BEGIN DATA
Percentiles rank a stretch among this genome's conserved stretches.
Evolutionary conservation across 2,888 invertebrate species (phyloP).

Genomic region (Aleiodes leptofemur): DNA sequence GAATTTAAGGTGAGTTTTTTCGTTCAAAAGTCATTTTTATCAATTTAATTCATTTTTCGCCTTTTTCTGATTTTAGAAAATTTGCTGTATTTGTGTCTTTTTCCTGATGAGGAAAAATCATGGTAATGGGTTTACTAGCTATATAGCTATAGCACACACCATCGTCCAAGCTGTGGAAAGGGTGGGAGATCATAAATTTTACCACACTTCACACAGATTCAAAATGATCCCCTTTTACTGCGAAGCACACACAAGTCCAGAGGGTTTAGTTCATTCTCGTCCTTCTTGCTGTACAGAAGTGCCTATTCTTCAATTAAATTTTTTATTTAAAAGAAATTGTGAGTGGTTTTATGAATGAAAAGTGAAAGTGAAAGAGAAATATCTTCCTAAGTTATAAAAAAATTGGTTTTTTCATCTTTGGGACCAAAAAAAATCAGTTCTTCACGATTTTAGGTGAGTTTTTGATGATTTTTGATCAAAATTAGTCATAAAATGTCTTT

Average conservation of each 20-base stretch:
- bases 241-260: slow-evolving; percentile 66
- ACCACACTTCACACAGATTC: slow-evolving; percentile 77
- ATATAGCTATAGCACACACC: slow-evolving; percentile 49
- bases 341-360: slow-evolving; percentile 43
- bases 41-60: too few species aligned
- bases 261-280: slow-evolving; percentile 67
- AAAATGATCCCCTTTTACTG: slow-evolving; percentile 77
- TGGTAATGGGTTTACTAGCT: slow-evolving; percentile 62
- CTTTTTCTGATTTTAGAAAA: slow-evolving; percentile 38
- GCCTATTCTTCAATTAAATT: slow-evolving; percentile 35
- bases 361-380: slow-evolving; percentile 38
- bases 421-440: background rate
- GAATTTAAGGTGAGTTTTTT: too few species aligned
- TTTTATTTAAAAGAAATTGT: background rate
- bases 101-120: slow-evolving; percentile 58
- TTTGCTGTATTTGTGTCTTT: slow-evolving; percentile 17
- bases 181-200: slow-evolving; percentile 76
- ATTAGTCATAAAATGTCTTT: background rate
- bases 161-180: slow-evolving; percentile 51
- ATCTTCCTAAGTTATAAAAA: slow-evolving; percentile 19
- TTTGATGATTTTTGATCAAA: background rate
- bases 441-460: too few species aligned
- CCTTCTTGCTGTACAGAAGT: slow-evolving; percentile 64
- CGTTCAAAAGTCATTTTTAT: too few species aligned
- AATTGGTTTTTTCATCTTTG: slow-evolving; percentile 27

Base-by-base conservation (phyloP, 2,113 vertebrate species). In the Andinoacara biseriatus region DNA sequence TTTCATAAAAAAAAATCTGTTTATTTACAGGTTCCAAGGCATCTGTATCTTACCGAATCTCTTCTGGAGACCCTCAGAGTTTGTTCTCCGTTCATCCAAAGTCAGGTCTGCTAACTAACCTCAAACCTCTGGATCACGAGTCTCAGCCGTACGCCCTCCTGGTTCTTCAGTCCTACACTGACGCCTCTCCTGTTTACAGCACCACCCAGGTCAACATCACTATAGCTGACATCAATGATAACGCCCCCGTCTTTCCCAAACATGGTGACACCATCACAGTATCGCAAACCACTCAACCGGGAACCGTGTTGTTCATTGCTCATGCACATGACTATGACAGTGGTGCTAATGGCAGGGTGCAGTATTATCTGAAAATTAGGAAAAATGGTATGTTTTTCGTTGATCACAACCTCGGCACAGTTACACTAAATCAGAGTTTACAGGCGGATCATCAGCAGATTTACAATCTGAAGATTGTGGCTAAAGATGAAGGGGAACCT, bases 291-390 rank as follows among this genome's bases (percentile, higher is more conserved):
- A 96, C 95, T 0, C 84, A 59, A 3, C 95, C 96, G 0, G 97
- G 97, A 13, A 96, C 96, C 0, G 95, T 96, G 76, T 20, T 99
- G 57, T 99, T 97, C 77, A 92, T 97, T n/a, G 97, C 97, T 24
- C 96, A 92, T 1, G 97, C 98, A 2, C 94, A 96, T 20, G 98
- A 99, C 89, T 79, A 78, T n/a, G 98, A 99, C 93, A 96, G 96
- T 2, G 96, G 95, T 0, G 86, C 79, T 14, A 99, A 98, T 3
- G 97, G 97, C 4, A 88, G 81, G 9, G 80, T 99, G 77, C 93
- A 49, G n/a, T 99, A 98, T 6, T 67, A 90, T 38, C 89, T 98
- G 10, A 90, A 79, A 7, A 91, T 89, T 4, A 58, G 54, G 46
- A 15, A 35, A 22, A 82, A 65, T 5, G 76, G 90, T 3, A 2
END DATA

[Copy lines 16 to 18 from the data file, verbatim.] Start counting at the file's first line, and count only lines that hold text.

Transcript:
- bases 421-440: background rate
- GAATTTAAGGTGAGTTTTTT: too few species aligned
- TTTTATTTAAAAGAAATTGT: background rate